LLC vs S Corp - Which Business Set Up Is Right for Me?

When you are first starting your business, it is common to compare business structures. Figuring out the right one for you involves looking at how these structures are set up and determining what is the right fit for your specific business.

Let’s take a closer look. Both LLCs and S corps have similarities such as:

Similarities:

Limited liability protection.

For both LLCs and S corps, owners are typically not personally responsible for business debts and liabilities.

Separate entities.

Both LLCs and S corps are separate legal entities created by a state filing.

Pass-through taxation.

Both LLCs and S corps typically pass-through tax entities. S corps must file a business tax return while LLCs only file business tax returns if the LLC has more than one owner. With pass-through taxation, no income taxes are paid at the business level. Business profit or loss is passed-through to the personal tax returns of the owner. Any necessary tax is reported and paid at the individual level only.

Ongoing state requirements.

Both LLCs and S corps have to meet state requirements such as filing annual reports and paying the necessary fees.

Now let’s take a look at the differences in ownership and formalities for LLCs and S corps.

Differences:

Ownership.

The IRS restricts the extent of S corporation ownership, but not that of limited liability companies. These restrictions include limitations on number of members, where these members come from, ownership and subsidiaries.

While LLCs can have an unlimited number of members, S corps can have no more than 100 shareholders or owners. While non-U.S. citizens/residents can be members of LLCs, S corps may not have non-U.S. citizens/residents as shareholders. S corporations cannot be owned by C corporations, other S corporations, LLCs, partnerships or many trusts. However LLCs can be owned by other companies. Also LLCs are allowed to have subsidiaries without restriction.

Ongoing formalities.

S corporations have more extensive internal formalities which LLCs are recommended to have but do not have to legally.

Required formalities for S corporations include having bylaws, issuing stock, holding initial and annual director and shareholder meetings, and keeping meeting minutes with corporate records. For LLCs, recommended formalities include adopting an operating agreement, issuing membership shares, holding and documenting annual member meetings (and manager meetings, if the LLC is manager-managed), and documenting all major company decisions.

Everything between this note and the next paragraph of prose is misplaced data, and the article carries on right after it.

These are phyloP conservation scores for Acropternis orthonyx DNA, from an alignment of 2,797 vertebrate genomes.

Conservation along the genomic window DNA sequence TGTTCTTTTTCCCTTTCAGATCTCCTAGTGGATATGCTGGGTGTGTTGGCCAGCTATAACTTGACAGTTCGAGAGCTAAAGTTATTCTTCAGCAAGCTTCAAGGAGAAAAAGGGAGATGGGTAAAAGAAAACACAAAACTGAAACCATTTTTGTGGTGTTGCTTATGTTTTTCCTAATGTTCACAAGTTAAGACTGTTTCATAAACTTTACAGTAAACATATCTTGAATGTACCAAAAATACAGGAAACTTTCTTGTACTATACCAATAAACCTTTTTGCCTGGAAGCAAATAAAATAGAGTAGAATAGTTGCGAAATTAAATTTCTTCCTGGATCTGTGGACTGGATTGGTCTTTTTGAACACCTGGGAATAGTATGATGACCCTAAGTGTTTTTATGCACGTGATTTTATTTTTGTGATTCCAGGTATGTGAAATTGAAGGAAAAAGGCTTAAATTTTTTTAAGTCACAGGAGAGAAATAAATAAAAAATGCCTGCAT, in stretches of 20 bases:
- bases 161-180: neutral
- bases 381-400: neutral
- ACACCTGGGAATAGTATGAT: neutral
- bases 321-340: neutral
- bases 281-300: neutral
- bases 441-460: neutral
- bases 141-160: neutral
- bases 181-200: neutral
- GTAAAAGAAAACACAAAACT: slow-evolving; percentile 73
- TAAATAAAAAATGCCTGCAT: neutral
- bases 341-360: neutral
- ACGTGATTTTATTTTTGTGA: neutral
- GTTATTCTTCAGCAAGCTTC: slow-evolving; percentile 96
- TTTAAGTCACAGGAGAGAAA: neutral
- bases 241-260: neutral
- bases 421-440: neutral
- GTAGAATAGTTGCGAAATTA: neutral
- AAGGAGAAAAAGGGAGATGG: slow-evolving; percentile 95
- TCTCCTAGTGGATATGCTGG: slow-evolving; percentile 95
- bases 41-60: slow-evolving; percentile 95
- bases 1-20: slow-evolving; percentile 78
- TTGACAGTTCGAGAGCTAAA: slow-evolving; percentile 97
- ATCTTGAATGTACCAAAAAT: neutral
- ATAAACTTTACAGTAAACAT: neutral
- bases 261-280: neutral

Differences in management.

Owners of an LLC can choose to have members (owners) or managers manage the LLC. If run by managers, the LLC more closely resembles a corporation where members will not be involved in the daily business decisions. S corps on the other hand have directors and officers. The board of directors oversees corporate affairs and handles major decisions but not daily operations. Instead, directors elect officers who manage daily business affairs.

Some additional differences include:

Existence.

While an S corporation’s existence is perpetual, some states require LLCs to list a dissolution date in the formation documents. LLCs have to be renewed annually and can be dissolved when a member withdraws or dies.

Transferability of ownership.

While S corporation stock is freely transferable, as long as IRS ownership restrictions are met, LLC membership interest (ownership) typically can only be transferred to members.

Self-employment taxes.

S corporations may have self-employment taxes compared to the LLC because the owner can be treated as an employee and receive a reasonable salary after FICA taxes are withheld. Corporate earnings after salary is paid out, can also be treated as unearned income without any self-employment taxes. It is best to speak with your tax advisor regarding your specific business and eligibility for this.

Keeping these factors in consideration, you can decide which legal structure is right for your business.